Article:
Another point is compatibility. These are interfaces defined by Microsoft, implemented in Internet Explorer and now being reverse engineered to be supported in other browsers like Opera. Developers expect these interfaces to work like they work in IE and they shouldn't be "improved" when implemented in other browsers. The interfaces mostly suck (from a programmatic, architectural or semantical point of view), but that doesn't matter. They are what they are and should be left that way, also when implemented in other browsers.

    Improvements can be done by defining a new set of more well-thought-out interfaces, but we cannot improve Internet Explorer's existing interfaces in any way. That is also a pretty weird thing to want to do, considering how bad those interfaces are to begin with. Creating something new and better should be preferrable to most developers, no?

    Posted by Asbjørn Ulsberg at

  5. When a WYSIWIG editor on a webpage allows a visitor to add content to the page, the semantics stop where the user-entered text starts. The only thing you can say about the text is "this is a comment", which could be done using <textarea contenteditable=true readonly>.

    It's a shame that WYSIWIG editors generate HTML. If they generated (for example) RTF which could only be displayed back using an appropriate element, then this question would never have come up.

    Posted by Milo at

  6. WYSIWIG = What you see is what I get. Obviously.

    Posted by Milo at

  7. Sure, semantic markup is better than purely presentational markup -- but only if the semantics are correct. Using <em> for all italics is no better than the old practice of using <h5> for small bold text. The problem is that WYSIWYG tends to emphasize the presentation, so any attempt to map that to semantics is likely to be wrong. (This very problem is one of the reasons I quickly ditched the WYSIWYG editor in WordPress.)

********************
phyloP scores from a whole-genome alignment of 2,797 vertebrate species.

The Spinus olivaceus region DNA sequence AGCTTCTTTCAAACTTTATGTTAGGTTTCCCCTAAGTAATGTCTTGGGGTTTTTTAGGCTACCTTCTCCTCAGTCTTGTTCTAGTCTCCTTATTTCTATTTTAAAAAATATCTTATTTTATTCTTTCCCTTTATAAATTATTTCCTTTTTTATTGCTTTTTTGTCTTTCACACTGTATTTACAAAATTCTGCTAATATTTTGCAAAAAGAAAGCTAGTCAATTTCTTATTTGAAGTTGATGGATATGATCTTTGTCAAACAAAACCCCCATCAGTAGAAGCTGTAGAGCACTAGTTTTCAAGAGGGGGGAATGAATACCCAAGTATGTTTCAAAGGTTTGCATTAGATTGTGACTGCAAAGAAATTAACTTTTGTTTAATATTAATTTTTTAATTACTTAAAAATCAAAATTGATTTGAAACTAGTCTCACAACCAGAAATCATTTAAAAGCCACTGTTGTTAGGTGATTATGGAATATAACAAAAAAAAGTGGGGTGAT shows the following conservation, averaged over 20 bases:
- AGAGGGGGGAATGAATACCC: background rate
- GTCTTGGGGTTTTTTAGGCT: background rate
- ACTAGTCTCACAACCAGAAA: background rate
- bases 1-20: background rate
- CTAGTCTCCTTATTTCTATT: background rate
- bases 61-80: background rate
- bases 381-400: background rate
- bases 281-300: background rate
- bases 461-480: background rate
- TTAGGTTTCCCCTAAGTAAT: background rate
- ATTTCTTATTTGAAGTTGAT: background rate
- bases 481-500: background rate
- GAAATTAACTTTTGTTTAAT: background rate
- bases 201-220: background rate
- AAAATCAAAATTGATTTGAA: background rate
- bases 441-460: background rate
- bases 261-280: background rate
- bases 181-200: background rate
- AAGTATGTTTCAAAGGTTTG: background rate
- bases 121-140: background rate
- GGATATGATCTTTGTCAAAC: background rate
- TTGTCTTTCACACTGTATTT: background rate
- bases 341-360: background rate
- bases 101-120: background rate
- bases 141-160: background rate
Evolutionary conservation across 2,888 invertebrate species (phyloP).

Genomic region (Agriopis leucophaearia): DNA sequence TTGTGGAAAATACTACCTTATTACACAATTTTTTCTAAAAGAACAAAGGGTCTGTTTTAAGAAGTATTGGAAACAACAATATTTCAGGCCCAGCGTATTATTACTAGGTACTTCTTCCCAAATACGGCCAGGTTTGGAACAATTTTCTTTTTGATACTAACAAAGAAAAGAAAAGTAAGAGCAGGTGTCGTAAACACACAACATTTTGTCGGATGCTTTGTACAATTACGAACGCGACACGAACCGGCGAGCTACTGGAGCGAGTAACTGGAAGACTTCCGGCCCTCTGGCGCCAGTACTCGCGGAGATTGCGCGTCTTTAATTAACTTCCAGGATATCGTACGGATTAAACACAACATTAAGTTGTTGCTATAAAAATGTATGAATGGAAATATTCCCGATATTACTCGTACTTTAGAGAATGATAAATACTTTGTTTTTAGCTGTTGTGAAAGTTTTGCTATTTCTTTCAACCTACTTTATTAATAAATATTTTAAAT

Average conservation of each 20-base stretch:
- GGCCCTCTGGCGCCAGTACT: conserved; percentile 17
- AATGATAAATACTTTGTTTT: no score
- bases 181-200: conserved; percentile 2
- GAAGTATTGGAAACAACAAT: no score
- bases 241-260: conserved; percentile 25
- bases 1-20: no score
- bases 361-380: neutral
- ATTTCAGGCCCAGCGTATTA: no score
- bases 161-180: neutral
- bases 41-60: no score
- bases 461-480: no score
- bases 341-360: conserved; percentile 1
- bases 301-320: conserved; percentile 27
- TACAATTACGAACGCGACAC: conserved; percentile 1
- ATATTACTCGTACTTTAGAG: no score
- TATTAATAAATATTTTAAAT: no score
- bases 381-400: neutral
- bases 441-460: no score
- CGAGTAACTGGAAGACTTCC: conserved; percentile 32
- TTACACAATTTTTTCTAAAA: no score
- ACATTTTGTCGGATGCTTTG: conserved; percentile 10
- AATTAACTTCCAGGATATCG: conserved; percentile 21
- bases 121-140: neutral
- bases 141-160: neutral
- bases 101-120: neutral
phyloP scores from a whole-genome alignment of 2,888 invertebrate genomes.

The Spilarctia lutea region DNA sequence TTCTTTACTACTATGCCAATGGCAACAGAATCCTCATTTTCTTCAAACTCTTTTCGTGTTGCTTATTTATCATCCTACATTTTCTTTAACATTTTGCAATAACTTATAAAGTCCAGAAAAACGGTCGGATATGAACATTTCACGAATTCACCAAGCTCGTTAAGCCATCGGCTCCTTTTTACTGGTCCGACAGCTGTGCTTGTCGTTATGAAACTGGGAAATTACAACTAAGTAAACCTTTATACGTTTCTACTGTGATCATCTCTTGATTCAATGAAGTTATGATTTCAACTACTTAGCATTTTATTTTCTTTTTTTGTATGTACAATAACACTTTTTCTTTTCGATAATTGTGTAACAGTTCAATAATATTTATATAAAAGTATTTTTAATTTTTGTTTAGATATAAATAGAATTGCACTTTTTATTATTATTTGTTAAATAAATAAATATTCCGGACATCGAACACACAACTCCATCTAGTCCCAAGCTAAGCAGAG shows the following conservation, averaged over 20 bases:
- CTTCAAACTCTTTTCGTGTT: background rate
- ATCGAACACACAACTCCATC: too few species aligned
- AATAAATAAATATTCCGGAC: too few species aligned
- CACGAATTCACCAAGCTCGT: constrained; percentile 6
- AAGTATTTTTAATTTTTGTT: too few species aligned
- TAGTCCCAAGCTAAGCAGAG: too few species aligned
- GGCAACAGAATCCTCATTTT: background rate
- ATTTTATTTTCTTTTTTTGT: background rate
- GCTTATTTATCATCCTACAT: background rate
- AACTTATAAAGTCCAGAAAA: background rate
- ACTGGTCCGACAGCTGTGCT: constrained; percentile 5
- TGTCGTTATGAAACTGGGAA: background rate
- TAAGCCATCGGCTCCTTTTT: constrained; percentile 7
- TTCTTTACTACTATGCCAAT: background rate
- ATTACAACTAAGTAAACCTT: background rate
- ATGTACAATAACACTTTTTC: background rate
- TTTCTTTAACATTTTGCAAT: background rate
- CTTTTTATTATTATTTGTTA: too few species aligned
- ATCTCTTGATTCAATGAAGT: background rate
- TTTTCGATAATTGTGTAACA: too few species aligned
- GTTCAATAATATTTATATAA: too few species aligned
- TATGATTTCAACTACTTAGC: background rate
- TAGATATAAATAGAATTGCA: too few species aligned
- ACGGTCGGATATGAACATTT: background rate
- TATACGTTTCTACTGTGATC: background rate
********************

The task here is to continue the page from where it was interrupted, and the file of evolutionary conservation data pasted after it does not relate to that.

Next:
I can think of two solutions, one more reliable, and one more convenient. The reliable one is to offer the semantic elements in addition to the presentational ones, so that people who want to make a distinction can do so. That clutters up the interface, though. The alternative would be some sort of heuristic that would try to determine from context whether the italicized text is intended as emphasis, a title, a citation, etc.

    Posted by Kelson at

  8. I've followed the web standards movement and the rise of semanticism since the beginning, and really there's no end to the amount of pedantic hand-wringing that web geeks can engage in over the use of <em> vs <i>. But out in the real world, the majority of web designers are so far away from understanding the purpose of markup, or even the meaning of "semantic" that such discussions in the context of commercial web design tools are moot.

    The first thing to realize is that HTML is semantically bereft. I'm all for using HTML to its semantic fullest, but let's be honest, if you need serious semantics you need to look to XML, XHTML 2 or RDF or something else. The fact is that 99% of web pages are created by a team of people with no knowledge of semantic markup, and will never be indexed by anything other than a search engine spider, before being replaced in 3-5 years. In this context, the value of getting the semantics of your italic text is surely worth much less than the time it takes to ponder it.

    The reason CSS and semantic HTML took off was because they are a time saver. Yes, even for the mundane task of formatting a website in IE, standards save a lot of time if done right. I work with clueless Dreamweaver monkeys who spew out things like 9-cell tables with bgcolors and spacer gifs to create a border. Yes, 2 pages of markup to recreate border: 1px solid red;. These people are out there and billing at $100/hour. So obviously people need to first understand the first benefits of standards to the existing goals before we can ever hope to engage them in a conversation about real semantics.